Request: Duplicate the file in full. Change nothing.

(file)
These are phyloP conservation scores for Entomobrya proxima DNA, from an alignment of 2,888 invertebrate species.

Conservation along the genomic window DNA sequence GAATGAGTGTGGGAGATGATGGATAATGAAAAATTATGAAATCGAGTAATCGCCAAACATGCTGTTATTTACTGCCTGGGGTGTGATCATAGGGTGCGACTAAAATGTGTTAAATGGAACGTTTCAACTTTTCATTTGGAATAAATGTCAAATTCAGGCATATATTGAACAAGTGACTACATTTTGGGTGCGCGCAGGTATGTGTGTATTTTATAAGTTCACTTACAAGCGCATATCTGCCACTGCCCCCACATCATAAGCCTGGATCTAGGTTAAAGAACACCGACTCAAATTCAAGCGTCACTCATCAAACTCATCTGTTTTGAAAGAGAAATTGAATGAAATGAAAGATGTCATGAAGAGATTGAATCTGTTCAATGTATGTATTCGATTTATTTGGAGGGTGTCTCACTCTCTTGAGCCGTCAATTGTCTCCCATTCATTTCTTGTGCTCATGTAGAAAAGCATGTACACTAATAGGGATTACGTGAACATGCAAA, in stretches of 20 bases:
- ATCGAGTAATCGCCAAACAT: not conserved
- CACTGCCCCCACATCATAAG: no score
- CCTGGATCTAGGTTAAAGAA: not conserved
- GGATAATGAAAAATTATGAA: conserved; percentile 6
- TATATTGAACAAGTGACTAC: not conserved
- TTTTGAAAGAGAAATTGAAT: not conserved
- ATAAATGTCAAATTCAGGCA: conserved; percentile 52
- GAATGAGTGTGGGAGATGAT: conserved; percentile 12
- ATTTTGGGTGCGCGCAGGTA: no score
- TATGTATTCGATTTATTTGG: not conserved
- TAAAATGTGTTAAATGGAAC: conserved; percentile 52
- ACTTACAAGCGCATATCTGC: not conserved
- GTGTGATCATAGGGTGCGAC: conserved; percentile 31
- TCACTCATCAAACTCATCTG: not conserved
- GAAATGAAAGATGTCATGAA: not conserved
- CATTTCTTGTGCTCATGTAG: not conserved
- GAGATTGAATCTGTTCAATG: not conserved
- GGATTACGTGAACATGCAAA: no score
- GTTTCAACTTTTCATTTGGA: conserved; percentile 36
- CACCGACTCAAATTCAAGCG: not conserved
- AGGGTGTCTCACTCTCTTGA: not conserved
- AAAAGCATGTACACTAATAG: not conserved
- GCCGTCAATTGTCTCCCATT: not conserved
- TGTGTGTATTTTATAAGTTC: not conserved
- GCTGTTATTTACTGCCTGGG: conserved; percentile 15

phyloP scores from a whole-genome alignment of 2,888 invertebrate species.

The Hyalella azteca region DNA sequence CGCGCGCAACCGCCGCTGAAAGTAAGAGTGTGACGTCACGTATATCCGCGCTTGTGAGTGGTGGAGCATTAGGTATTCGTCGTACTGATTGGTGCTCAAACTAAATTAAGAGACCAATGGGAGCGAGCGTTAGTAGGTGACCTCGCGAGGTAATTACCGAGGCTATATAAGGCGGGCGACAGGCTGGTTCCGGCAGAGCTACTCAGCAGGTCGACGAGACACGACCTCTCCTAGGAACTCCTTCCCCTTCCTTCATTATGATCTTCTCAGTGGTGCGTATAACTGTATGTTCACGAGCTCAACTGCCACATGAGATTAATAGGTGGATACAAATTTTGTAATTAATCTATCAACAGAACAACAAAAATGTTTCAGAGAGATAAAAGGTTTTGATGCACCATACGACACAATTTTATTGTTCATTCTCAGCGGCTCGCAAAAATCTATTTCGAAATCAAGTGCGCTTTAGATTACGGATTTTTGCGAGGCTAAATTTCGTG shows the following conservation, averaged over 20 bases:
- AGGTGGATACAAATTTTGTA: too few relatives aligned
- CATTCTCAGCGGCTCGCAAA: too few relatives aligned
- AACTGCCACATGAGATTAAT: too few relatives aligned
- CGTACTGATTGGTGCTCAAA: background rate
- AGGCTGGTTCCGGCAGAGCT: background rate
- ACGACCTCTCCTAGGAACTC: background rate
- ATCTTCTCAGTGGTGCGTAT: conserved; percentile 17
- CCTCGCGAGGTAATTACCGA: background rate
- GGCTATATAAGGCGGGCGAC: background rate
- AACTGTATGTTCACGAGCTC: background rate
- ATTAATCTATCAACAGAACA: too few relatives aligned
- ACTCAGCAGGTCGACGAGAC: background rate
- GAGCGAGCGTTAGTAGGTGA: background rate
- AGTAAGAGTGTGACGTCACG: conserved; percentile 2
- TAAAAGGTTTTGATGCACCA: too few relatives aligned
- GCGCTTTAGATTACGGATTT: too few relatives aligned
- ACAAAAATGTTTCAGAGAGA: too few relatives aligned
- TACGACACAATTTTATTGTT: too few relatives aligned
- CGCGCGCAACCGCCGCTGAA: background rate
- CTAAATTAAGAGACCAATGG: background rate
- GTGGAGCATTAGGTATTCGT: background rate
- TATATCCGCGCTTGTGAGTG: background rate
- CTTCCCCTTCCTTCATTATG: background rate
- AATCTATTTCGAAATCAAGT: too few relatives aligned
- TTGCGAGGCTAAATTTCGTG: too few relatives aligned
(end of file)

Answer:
These are phyloP conservation scores for Entomobrya proxima DNA, from an alignment of 2,888 invertebrate species.

Conservation along the genomic window DNA sequence GAATGAGTGTGGGAGATGATGGATAATGAAAAATTATGAAATCGAGTAATCGCCAAACATGCTGTTATTTACTGCCTGGGGTGTGATCATAGGGTGCGACTAAAATGTGTTAAATGGAACGTTTCAACTTTTCATTTGGAATAAATGTCAAATTCAGGCATATATTGAACAAGTGACTACATTTTGGGTGCGCGCAGGTATGTGTGTATTTTATAAGTTCACTTACAAGCGCATATCTGCCACTGCCCCCACATCATAAGCCTGGATCTAGGTTAAAGAACACCGACTCAAATTCAAGCGTCACTCATCAAACTCATCTGTTTTGAAAGAGAAATTGAATGAAATGAAAGATGTCATGAAGAGATTGAATCTGTTCAATGTATGTATTCGATTTATTTGGAGGGTGTCTCACTCTCTTGAGCCGTCAATTGTCTCCCATTCATTTCTTGTGCTCATGTAGAAAAGCATGTACACTAATAGGGATTACGTGAACATGCAAA, in stretches of 20 bases:
- ATCGAGTAATCGCCAAACAT: not conserved
- CACTGCCCCCACATCATAAG: no score
- CCTGGATCTAGGTTAAAGAA: not conserved
- GGATAATGAAAAATTATGAA: conserved; percentile 6
- TATATTGAACAAGTGACTAC: not conserved
- TTTTGAAAGAGAAATTGAAT: not conserved
- ATAAATGTCAAATTCAGGCA: conserved; percentile 52
- GAATGAGTGTGGGAGATGAT: conserved; percentile 12
- ATTTTGGGTGCGCGCAGGTA: no score
- TATGTATTCGATTTATTTGG: not conserved
- TAAAATGTGTTAAATGGAAC: conserved; percentile 52
- ACTTACAAGCGCATATCTGC: not conserved
- GTGTGATCATAGGGTGCGAC: conserved; percentile 31
- TCACTCATCAAACTCATCTG: not conserved
- GAAATGAAAGATGTCATGAA: not conserved
- CATTTCTTGTGCTCATGTAG: not conserved
- GAGATTGAATCTGTTCAATG: not conserved
- GGATTACGTGAACATGCAAA: no score
- GTTTCAACTTTTCATTTGGA: conserved; percentile 36
- CACCGACTCAAATTCAAGCG: not conserved
- AGGGTGTCTCACTCTCTTGA: not conserved
- AAAAGCATGTACACTAATAG: not conserved
- GCCGTCAATTGTCTCCCATT: not conserved
- TGTGTGTATTTTATAAGTTC: not conserved
- GCTGTTATTTACTGCCTGGG: conserved; percentile 15

phyloP scores from a whole-genome alignment of 2,888 invertebrate species.

The Hyalella azteca region DNA sequence CGCGCGCAACCGCCGCTGAAAGTAAGAGTGTGACGTCACGTATATCCGCGCTTGTGAGTGGTGGAGCATTAGGTATTCGTCGTACTGATTGGTGCTCAAACTAAATTAAGAGACCAATGGGAGCGAGCGTTAGTAGGTGACCTCGCGAGGTAATTACCGAGGCTATATAAGGCGGGCGACAGGCTGGTTCCGGCAGAGCTACTCAGCAGGTCGACGAGACACGACCTCTCCTAGGAACTCCTTCCCCTTCCTTCATTATGATCTTCTCAGTGGTGCGTATAACTGTATGTTCACGAGCTCAACTGCCACATGAGATTAATAGGTGGATACAAATTTTGTAATTAATCTATCAACAGAACAACAAAAATGTTTCAGAGAGATAAAAGGTTTTGATGCACCATACGACACAATTTTATTGTTCATTCTCAGCGGCTCGCAAAAATCTATTTCGAAATCAAGTGCGCTTTAGATTACGGATTTTTGCGAGGCTAAATTTCGTG shows the following conservation, averaged over 20 bases:
- AGGTGGATACAAATTTTGTA: too few relatives aligned
- CATTCTCAGCGGCTCGCAAA: too few relatives aligned
- AACTGCCACATGAGATTAAT: too few relatives aligned
- CGTACTGATTGGTGCTCAAA: background rate
- AGGCTGGTTCCGGCAGAGCT: background rate
- ACGACCTCTCCTAGGAACTC: background rate
- ATCTTCTCAGTGGTGCGTAT: conserved; percentile 17
- CCTCGCGAGGTAATTACCGA: background rate
- GGCTATATAAGGCGGGCGAC: background rate
- AACTGTATGTTCACGAGCTC: background rate
- ATTAATCTATCAACAGAACA: too few relatives aligned
- ACTCAGCAGGTCGACGAGAC: background rate
- GAGCGAGCGTTAGTAGGTGA: background rate
- AGTAAGAGTGTGACGTCACG: conserved; percentile 2
- TAAAAGGTTTTGATGCACCA: too few relatives aligned
- GCGCTTTAGATTACGGATTT: too few relatives aligned
- ACAAAAATGTTTCAGAGAGA: too few relatives aligned
- TACGACACAATTTTATTGTT: too few relatives aligned
- CGCGCGCAACCGCCGCTGAA: background rate
- CTAAATTAAGAGACCAATGG: background rate
- GTGGAGCATTAGGTATTCGT: background rate
- TATATCCGCGCTTGTGAGTG: background rate
- CTTCCCCTTCCTTCATTATG: background rate
- AATCTATTTCGAAATCAAGT: too few relatives aligned
- TTGCGAGGCTAAATTTCGTG: too few relatives aligned